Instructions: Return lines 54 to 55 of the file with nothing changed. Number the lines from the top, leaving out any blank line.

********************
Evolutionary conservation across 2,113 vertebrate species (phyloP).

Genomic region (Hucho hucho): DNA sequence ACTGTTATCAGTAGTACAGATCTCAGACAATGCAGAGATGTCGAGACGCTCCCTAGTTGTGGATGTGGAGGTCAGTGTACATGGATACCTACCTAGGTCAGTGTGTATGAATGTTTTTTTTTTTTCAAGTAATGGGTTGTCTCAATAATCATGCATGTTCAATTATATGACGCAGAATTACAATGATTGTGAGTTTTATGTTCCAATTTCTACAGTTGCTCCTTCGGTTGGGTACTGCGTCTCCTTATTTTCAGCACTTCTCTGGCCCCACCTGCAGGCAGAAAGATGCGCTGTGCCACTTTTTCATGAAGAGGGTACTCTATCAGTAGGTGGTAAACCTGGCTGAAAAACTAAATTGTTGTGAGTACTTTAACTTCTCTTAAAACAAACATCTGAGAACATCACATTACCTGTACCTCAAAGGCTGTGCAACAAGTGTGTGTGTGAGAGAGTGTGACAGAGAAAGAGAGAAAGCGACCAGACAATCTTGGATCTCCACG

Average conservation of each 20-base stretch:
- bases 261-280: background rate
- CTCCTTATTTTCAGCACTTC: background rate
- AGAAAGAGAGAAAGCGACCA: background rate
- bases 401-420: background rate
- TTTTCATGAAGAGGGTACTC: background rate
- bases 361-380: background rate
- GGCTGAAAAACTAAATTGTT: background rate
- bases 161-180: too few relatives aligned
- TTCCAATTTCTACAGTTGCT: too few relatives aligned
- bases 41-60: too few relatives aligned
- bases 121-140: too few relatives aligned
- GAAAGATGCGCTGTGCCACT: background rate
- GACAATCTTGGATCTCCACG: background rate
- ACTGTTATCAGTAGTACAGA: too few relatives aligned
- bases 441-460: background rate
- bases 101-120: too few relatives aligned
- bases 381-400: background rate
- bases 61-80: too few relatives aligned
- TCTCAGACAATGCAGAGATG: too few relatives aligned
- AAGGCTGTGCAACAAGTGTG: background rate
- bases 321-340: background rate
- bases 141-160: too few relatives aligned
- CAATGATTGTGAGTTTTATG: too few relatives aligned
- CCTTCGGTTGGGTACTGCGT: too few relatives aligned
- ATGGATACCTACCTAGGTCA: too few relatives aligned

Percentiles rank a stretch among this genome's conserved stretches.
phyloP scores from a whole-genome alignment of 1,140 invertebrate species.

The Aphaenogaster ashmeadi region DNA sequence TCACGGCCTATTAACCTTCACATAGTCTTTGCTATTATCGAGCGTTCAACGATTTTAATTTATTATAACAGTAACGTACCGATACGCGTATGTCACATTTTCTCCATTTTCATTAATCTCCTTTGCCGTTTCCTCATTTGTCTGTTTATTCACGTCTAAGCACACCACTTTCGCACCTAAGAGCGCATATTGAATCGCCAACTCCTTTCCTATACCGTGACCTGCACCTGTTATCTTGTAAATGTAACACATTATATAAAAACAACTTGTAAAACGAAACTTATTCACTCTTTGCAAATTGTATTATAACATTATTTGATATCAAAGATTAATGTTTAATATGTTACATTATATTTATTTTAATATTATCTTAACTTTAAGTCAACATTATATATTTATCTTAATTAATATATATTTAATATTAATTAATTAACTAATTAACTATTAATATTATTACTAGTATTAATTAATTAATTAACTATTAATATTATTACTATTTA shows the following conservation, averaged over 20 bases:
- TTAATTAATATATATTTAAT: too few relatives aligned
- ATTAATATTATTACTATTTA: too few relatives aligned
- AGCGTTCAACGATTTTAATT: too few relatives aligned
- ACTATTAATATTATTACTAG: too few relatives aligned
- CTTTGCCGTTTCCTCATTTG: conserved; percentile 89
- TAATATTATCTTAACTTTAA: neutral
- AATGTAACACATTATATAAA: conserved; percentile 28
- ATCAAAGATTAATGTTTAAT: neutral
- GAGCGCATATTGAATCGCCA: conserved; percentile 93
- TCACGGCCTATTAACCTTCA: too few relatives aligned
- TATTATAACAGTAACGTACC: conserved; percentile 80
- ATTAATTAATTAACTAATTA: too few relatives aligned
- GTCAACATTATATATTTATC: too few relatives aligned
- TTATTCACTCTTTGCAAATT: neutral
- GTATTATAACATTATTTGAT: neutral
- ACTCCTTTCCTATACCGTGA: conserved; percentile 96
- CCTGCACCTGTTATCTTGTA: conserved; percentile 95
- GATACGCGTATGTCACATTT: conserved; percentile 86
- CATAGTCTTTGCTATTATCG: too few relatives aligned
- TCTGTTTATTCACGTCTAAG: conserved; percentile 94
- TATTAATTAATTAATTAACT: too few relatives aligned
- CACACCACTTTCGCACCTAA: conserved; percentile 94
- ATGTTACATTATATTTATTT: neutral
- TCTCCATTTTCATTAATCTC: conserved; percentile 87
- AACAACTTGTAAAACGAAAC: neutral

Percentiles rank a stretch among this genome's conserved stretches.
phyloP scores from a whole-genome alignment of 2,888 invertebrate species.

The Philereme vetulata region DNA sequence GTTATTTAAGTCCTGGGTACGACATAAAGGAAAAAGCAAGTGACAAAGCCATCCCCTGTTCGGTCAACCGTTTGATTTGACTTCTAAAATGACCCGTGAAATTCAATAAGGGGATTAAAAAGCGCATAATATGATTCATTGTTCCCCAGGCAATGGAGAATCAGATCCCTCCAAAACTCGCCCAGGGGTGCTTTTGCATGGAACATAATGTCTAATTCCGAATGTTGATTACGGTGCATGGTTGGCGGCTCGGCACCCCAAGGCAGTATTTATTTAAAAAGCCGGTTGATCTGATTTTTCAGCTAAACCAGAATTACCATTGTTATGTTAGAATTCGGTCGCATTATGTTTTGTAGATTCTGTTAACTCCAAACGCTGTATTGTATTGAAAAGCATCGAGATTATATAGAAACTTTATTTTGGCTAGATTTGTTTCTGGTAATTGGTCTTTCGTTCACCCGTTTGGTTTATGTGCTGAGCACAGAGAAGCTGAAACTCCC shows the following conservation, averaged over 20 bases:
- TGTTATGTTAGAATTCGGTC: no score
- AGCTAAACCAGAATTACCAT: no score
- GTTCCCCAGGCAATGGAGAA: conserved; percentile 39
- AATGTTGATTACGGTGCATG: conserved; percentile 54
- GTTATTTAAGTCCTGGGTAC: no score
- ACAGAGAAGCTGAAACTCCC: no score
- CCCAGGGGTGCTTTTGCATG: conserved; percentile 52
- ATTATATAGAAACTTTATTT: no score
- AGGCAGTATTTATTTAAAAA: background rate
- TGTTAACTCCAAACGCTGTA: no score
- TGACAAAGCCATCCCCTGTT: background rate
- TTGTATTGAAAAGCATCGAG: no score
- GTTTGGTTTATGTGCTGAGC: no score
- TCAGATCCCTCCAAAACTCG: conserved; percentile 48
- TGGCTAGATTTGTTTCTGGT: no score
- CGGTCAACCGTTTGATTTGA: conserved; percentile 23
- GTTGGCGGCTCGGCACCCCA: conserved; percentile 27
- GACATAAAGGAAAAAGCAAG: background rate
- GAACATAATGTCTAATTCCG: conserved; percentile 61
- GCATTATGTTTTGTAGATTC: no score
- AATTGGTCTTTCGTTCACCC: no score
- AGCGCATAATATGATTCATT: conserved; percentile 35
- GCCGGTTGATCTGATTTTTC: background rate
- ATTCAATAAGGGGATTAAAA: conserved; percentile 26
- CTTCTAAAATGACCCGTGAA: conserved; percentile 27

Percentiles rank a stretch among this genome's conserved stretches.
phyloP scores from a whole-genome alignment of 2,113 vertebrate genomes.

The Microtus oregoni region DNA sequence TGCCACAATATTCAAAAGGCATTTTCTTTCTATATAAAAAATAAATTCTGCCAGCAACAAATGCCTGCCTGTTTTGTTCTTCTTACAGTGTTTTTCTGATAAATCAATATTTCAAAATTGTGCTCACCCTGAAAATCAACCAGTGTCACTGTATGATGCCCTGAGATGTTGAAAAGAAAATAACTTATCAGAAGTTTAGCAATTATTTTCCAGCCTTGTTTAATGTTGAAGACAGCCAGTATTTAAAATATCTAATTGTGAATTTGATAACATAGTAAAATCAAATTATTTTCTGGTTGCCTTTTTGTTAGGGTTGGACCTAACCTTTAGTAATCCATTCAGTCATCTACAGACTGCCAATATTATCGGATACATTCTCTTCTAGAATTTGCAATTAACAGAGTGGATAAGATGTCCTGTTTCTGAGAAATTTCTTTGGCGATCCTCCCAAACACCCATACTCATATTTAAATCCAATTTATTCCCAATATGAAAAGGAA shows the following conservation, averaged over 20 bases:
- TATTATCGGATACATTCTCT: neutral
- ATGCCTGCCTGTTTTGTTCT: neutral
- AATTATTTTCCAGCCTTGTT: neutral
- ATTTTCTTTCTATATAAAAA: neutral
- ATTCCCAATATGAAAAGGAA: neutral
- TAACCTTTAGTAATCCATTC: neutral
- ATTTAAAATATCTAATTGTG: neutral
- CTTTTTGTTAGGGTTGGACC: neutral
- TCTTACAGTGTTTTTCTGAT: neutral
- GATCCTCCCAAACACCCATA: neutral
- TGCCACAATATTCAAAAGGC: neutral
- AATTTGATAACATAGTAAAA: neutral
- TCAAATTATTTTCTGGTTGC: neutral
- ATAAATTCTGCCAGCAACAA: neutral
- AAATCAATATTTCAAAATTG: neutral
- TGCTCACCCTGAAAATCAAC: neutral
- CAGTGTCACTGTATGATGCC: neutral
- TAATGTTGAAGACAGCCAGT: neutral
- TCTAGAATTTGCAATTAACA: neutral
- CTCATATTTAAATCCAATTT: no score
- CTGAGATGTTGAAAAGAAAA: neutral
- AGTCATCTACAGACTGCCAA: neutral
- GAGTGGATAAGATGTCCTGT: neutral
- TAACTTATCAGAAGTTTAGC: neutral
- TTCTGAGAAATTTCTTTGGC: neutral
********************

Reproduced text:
- ATGTTACATTATATTTATTT: neutral
- TCTCCATTTTCATTAATCTC: conserved; percentile 87